Thursday, 10 January 2008

Booking through Thursday - May I introduce...


How did you come across your favourite author(s)? Recommended by a friend? Stumbled across at a bookstore? A book given to you as a gift?

Was it love at first sight? Or did the love affair evolve over a long acquaintance?

Not much posting here of late! Not so much an extended Christmas break as a frantic panic when I re-started work to prepare for meetings, and since Monday I've been in London working hard! Not even a trip to a bookshop to show for it.

Favourite authors? Rather than compile a new list, I think I'd better use my Library Thing list of favourites, otherwise we'll be here all week. I don't really remember discovering Jane Austen, but I do remember joining the Folio Society years ago so that I could have a really beautiful boxed set of her books. I treasure them and read at least one every year. I first came across Georgette Heyer in the local library in my teens, I have loved her books ever since. Elizabeth Goudge's The Little White Horse was lent to me by a friend when I was about 11, because it was vaguely "horsy". I fell in love, and Goudge's writing, both for adults and children, has sustained me all my life.

Alan Garner and William Mayne were similarly childhood discoveries; I love Mayne's books based on his time as a chorister at Canterbury Cathedral. I'm not sure his characters talk like real people, exactly, but I find their conversations irresistible.

Dorothy Sayers came a bit later – after I dropped out of drama school I was at a loose end and spent a lot of time in the library. Crime novels were a great favourite and for years my husband and I both read pretty much everything that came our way. If I weren't keeping to the Library Thing list I would have to add several other writers here (notably Marjory Allingham and Michael Innes).

Then there's a triumvirate of much more recent writers: William Gibson, Jon Courtenay Grimwood and Garth Nix. Grimwood is far too violent for me, really, but I love what he does. Both he and Gibson were recommendations by my sons, who often come up with interesting things to keep me amused. Nix goes the other way – a beautifully designed cover caught my eye, and I try to persuade everyone I possibly can to read his Old Kingdom trilogy.

Finally, I can't list favourites without including Mervyn Peake. I don't re-read him frequently in the way I do all the others, but he's part of my soul. If there was a fire and I had time to rescue anything (once the dogs were out, of course) it would be my first editions of The Gormenghast trilogy.

11 comments:

GeraniumCat said...

Before anyone tells me, I know my link on the BTT page isn't working - it seems to be allergic to me and, of course, it won't let me change it. Sorry everyone!

Chris said...

I just discovered Heyer. Love her work. I can't wait to read more.

Melody said...

I haven't read any of the authors you listed except Jane Austen. I'm still trying to collect her other books since I only have three at the moment.

Happy BTT!

Julia said...

I'm not familiar with authors you listed but I'm think I should try.

I hope you've a good days/weekend ahead!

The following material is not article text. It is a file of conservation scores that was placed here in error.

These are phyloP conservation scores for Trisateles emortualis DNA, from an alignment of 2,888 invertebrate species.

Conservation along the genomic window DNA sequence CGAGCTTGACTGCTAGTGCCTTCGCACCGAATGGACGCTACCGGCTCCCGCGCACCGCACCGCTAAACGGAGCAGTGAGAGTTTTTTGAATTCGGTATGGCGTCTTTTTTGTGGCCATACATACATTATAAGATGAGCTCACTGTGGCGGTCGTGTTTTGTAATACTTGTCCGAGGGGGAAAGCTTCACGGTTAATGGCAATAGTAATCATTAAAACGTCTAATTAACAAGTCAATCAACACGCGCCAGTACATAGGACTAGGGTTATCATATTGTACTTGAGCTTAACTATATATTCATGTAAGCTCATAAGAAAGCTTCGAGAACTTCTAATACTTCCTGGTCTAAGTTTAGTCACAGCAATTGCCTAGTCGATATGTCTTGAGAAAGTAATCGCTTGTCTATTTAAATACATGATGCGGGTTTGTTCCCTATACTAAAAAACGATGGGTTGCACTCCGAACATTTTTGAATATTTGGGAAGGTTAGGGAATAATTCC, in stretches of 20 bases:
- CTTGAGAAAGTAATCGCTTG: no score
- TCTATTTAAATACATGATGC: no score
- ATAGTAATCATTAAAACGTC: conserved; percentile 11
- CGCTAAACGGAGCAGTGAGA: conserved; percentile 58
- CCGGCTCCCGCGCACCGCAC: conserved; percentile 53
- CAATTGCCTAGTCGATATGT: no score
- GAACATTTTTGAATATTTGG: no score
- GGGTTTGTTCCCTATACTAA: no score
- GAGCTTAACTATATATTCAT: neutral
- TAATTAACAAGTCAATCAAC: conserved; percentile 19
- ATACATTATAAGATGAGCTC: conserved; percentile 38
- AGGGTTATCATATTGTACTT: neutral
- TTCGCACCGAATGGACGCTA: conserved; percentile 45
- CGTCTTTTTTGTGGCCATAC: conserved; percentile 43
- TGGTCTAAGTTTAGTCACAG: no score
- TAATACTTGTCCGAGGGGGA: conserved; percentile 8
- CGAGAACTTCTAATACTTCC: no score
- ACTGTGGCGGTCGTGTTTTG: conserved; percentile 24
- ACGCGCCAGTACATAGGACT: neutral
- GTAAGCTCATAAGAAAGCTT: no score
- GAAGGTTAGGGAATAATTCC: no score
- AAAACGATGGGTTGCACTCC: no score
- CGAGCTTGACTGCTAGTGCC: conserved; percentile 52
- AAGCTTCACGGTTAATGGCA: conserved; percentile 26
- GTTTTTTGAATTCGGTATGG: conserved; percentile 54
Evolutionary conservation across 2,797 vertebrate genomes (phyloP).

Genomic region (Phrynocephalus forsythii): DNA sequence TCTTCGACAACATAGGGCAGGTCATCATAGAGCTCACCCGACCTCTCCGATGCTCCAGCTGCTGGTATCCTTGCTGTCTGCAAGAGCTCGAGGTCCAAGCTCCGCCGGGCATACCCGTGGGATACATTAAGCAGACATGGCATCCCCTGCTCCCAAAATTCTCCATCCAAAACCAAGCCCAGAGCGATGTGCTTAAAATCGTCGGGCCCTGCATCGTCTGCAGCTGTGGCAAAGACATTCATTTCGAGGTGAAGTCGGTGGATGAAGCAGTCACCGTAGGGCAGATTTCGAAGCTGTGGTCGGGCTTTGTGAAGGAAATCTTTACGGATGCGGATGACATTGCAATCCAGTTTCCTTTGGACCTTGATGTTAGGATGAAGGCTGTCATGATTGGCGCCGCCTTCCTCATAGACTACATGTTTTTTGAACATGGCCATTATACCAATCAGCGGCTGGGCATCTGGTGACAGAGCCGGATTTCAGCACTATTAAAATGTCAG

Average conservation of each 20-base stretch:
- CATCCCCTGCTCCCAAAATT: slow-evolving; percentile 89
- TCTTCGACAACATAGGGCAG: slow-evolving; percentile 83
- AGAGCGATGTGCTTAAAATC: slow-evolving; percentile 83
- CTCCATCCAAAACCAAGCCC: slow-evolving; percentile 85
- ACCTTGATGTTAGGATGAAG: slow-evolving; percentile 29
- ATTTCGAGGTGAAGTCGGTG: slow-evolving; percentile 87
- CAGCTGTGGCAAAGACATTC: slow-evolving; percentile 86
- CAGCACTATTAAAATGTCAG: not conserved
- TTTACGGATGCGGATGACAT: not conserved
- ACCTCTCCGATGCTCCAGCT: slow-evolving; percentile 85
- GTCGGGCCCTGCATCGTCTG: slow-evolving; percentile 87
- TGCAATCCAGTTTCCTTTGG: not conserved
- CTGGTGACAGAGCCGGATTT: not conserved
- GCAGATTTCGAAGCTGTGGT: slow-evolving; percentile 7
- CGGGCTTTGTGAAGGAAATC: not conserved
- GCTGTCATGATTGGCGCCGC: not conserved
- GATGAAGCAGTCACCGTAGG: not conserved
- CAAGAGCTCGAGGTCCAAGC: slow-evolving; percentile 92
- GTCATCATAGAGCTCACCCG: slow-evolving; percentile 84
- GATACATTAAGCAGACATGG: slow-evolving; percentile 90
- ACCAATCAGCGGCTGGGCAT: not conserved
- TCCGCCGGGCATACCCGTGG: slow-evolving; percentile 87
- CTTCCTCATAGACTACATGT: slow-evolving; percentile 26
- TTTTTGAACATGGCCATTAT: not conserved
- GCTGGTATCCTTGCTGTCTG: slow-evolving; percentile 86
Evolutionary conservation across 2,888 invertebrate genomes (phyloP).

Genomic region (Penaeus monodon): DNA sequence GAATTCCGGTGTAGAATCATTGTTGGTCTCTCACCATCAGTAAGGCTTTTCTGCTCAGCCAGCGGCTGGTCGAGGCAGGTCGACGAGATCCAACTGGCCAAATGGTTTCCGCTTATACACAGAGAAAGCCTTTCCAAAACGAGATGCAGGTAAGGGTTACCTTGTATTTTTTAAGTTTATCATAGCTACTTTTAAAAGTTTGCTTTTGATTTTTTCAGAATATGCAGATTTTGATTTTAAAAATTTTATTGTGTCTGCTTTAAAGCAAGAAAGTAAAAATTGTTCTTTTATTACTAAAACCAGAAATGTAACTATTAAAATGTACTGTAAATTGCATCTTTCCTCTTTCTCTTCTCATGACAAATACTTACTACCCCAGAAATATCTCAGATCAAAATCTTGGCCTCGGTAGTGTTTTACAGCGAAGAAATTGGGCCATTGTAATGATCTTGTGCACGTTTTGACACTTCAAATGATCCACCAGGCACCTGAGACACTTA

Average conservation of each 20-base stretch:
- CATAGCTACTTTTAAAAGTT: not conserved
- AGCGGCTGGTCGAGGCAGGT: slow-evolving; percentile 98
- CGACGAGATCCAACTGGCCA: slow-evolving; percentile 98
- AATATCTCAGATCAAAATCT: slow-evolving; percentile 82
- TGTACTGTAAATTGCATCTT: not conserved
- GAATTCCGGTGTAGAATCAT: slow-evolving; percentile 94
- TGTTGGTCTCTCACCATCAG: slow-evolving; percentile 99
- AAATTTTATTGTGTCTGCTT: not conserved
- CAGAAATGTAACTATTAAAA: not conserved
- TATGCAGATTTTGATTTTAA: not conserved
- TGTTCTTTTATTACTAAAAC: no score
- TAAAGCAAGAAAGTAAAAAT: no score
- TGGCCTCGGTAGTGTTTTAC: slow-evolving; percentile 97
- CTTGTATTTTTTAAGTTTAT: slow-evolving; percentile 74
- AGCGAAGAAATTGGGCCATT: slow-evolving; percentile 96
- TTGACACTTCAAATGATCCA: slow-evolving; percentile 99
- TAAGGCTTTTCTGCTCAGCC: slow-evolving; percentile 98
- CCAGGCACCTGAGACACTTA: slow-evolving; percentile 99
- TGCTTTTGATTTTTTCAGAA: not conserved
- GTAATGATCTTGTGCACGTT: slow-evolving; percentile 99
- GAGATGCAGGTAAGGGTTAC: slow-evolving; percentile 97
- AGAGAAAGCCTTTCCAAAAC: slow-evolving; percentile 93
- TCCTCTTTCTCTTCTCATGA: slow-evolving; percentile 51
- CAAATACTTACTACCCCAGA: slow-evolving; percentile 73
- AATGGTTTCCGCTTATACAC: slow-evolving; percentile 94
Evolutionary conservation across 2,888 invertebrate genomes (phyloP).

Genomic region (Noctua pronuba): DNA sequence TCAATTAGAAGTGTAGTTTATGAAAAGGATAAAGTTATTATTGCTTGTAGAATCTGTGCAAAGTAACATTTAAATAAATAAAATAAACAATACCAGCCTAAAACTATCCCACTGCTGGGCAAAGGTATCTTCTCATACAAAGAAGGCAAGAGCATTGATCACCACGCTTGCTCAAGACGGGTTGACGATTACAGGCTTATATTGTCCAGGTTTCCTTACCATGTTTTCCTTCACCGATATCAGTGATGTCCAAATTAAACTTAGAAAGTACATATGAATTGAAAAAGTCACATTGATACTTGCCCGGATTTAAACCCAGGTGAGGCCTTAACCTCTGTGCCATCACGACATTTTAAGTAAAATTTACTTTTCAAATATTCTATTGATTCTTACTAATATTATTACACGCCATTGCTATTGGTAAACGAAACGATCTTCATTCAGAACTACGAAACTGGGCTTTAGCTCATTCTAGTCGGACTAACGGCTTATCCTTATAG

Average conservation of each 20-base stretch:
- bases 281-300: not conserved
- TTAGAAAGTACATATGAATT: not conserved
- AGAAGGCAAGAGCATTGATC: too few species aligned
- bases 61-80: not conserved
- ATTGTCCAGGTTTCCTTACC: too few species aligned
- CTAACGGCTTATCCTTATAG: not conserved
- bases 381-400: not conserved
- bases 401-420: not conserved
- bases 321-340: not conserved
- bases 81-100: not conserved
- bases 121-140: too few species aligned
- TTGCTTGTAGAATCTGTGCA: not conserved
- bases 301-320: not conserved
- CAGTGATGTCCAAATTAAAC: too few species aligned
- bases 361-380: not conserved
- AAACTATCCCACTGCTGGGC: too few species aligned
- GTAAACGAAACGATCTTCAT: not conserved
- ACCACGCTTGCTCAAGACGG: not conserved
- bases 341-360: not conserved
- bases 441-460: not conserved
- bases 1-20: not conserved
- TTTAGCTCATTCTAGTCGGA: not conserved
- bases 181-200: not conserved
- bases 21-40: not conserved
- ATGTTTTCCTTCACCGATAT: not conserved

BookGal said...

This is what I love about book blogs. You've listed a number of new to me authors so I have some new names to explore.

BooksPlease said...

I haven't come across some of these authors, but yes to others - Jane Austen, Alan Garner and Dorothy Sayers(it's ages since I've read her books) and how could I have forgotten Elizabeth Goudge - lovely books. Thanks for reminding me. And I've never read Georgette Heyer, although she was very popular when I worked in a public library!

Table Talk said...

I keep trying to read Peake, but somehow I can't make contact with him. Even the TV version left me cold. Otherwise, I'm pretty much with you all the way.

gautami tripathy said...

I have not heard of anyone other than Austen. No prizes for that!

An Aside: You just click on your post title, copy it and paste there at BTT. It will work at first go!

GeraniumCat said...

Thanks, everyone, for your comments. Chris, I'd love to be reading Heyer for the first time - what a lot of fun reading you have in front of you. Booksplease, I do think you'd like them...

For people who don't know some of the others: I do love all these authors but they're a pretty eclectic mix. Garner, Mayne and Nix are mostly YA authors (Mayne wrote for younger children too, a wonderful mix of everyday and exotic, but I think to many people they might seem dated now). Grimwood's Arabesk trilogy is an alternate history set in Egypt after Germany has won WWI (so the Ottoman Empire prevails rather than the Third Reich) - utterly absorbing near future thrillers but the violence warning stands!

Michael Innes isn't as good as Allingham or Sayers, perhaps but, if you like period crime fiction, some of it is excellent.

elizabethm said...

I think we might have shared the same childhood - yes to Mayne and Alan Garner (I know him now, how cool is that?), and how about Rosemary Sutcliffe and Lucy M Boston and The Far Distant Oxus? None of my reading as an adult has stayed with me in the same way but also love Austen and Heyer and Anne Tyler and (for self indulgence) Katie Fforde.

GeraniumCat said...

I think you are probably right, though I didn't like Tyler's last(?) book, The Amateur Marriage. But yes to self-indulgent reading of Katie Fforde, and I loved Rosemary Sutcliffe. The Far Distant Oxus isn't a book I know, though I've seen a couple of references to it recently. I gather I should read it? For adult reading, have you read Victoria Clayton, Elizabeth Pewsey and Joyce Windsor?